U.S. President Donald Trump's White House would sell half of the nation's emergency oil stockpile and open the Alaska National Wildlife Refuge to drilling as part of a plan to balance the budget over the next 10 years, documents released by the administration on Monday showed.
The White House budget, which will be delivered to Congress on Tuesday, is meant as a proposal and may not take effect in its current form. But it reveals the administration's policy hopes, which include ramping up American energy output.
The U.S. Strategic Petroleum Reserve, the world's largest, holds about 688 million barrels of crude oil in heavily guarded underground caverns in Louisiana and Texas. Congress created it in 1975 after the Arab oil embargo caused fears of long-term motor fuel price spikes that would harm the U.S. economy.
The Trump budget proposes to start selling SPR oil in fiscal year 2018, which begins on Oct. 1, with sales that would generate $500 million, according to the documents. The sales from the reserve would gradually rise over the following years, peaking at nearly $3.9 billion in 2027, and totaling nearly $16.6 billion from 2018 to 2027.
Past SPR sales have sometimes caused crude oil futures prices to drop by adding to available supply. In this case, that would work against Trump's efforts to revive the downtrodden oil and gas drilling industries.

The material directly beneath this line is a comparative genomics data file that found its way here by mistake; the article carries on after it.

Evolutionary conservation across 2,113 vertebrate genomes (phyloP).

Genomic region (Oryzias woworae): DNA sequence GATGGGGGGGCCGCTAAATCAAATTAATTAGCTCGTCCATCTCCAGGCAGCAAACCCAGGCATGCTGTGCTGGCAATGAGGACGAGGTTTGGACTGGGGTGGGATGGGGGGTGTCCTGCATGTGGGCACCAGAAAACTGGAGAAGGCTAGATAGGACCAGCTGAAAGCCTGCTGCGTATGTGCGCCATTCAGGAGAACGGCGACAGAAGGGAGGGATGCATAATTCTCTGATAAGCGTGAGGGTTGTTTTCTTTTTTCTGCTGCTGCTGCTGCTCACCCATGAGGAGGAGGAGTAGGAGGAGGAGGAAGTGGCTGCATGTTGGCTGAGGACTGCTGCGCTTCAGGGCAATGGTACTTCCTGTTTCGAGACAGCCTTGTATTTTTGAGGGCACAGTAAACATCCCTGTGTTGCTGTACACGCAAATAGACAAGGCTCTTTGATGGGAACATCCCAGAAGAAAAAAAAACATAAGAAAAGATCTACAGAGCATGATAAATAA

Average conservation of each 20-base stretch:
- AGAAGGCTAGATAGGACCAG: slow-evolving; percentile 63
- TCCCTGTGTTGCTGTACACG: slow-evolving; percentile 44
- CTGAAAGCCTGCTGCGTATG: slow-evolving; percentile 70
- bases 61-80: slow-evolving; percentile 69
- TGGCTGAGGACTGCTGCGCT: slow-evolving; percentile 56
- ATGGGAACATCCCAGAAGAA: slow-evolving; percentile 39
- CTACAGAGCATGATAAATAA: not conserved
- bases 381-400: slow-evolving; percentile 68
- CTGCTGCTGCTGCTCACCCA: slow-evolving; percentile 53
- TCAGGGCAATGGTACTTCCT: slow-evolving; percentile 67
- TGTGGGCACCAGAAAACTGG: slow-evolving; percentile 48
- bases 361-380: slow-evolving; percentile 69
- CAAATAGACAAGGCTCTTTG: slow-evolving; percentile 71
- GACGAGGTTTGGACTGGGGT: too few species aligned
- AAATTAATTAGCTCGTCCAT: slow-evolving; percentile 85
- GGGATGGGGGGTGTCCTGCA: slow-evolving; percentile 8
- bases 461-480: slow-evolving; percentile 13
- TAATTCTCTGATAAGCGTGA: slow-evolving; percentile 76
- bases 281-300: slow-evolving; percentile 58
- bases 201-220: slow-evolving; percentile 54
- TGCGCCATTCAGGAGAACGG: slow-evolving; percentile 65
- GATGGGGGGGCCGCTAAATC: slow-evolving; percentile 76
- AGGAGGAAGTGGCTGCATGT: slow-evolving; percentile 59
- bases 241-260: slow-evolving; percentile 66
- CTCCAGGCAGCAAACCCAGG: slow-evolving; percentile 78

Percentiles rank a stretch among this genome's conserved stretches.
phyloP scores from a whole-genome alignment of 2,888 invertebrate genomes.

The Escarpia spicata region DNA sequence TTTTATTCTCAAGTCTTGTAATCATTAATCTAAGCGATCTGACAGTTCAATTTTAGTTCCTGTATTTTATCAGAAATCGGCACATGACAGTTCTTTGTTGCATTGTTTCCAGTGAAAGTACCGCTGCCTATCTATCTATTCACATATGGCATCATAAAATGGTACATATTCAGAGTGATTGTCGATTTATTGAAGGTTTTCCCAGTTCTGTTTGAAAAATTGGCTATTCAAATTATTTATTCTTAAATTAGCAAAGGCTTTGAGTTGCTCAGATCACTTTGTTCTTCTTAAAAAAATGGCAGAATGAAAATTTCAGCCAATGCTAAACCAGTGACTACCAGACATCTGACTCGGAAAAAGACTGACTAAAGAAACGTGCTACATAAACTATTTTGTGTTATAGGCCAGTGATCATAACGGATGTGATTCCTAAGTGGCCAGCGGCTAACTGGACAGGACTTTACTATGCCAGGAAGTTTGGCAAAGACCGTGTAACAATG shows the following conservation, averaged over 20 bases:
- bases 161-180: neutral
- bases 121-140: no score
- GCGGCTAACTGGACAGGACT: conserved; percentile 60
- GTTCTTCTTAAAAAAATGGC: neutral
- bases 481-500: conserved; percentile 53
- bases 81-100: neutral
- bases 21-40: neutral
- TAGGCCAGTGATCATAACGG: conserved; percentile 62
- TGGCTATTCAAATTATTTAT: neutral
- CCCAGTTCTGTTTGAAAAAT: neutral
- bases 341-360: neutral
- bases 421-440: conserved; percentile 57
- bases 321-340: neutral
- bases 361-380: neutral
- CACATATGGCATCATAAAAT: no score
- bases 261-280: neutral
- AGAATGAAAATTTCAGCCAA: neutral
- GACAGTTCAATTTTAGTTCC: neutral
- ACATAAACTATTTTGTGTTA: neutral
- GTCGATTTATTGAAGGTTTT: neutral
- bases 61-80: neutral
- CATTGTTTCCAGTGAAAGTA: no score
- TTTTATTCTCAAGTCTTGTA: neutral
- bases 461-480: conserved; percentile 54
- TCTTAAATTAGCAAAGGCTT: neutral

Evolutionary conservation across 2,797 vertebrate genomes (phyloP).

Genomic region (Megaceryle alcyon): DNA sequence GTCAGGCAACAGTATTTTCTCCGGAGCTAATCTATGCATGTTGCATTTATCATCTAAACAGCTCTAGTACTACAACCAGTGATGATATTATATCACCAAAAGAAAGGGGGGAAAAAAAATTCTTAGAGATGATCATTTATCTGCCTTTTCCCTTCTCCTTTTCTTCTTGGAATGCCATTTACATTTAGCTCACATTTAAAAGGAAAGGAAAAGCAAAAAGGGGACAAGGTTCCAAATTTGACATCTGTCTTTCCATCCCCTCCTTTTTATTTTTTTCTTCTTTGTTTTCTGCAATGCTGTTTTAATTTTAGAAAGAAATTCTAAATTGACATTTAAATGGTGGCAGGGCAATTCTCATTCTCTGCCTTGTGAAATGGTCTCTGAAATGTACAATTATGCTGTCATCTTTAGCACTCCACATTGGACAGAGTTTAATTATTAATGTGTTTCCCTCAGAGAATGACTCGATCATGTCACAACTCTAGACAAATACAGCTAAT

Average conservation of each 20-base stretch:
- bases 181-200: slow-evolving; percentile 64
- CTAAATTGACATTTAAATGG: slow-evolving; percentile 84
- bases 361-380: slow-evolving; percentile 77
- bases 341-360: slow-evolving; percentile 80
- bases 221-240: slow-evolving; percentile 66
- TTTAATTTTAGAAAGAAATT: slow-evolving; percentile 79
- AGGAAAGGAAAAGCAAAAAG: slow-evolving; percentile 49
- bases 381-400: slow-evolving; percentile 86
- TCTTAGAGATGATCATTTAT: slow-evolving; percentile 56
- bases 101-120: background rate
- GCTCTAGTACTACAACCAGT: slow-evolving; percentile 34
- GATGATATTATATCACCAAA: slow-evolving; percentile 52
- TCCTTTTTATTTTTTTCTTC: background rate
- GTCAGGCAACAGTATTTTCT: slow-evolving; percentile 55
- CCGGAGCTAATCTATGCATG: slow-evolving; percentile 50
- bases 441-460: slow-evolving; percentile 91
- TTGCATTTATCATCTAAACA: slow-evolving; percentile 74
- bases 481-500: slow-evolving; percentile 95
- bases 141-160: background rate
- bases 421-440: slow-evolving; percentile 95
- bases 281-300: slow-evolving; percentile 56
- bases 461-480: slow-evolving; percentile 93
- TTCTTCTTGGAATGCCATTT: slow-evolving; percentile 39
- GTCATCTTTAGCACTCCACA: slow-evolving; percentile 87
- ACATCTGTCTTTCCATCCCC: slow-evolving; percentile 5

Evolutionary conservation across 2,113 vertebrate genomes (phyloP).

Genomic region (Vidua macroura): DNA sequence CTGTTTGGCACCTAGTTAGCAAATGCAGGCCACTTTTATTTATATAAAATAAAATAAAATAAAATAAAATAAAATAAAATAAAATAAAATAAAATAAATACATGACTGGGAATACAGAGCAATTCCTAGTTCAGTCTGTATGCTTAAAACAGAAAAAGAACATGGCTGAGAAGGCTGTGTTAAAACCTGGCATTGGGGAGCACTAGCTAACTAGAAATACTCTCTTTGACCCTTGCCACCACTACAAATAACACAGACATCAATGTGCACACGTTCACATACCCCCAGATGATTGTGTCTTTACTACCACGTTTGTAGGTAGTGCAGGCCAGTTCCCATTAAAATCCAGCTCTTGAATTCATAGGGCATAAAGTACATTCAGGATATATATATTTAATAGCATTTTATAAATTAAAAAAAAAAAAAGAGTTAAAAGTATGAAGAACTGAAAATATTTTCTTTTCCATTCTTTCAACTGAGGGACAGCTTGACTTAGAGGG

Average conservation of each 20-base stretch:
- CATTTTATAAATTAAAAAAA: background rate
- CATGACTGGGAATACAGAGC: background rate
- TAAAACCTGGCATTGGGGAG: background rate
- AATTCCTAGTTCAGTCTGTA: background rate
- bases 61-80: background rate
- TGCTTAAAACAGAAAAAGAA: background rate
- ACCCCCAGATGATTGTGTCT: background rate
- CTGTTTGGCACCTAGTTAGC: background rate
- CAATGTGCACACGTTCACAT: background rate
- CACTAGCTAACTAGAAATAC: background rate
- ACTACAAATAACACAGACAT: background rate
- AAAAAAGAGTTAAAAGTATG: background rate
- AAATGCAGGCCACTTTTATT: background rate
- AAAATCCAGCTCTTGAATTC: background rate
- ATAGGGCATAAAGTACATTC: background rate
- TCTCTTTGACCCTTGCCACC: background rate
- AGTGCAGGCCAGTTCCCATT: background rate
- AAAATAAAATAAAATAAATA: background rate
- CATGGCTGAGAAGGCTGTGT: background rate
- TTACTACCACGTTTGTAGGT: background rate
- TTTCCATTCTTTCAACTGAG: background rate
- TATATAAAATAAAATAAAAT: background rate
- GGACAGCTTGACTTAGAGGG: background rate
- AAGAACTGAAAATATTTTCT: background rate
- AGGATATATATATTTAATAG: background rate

U.S. crude oil prices on Monday settled at $50.73 a barrel, a relatively low level that has limited energy company profits.
The Trump budget would also seek to raise $1.8 billion over the coming decade by leasing oil in the Arctic National Wildlife Reserve, the largest protected wilderness in the United States, believed to hold rich reserves of crude.
Trump has already moved to expand U.S. offshore drilling, including in parts of the Arctic, as part of his broader effort to support the oil and gas industries. He has also moved to trim the U.S. Environmental Protection Agency, including by proposing a more than 30 percent cut to its funding.
The White House did not immediately respond to questions about the energy-related budget proposals. Trump's budget would also restart a nuclear waste fund that would bring in more than $3 billion by 2027.
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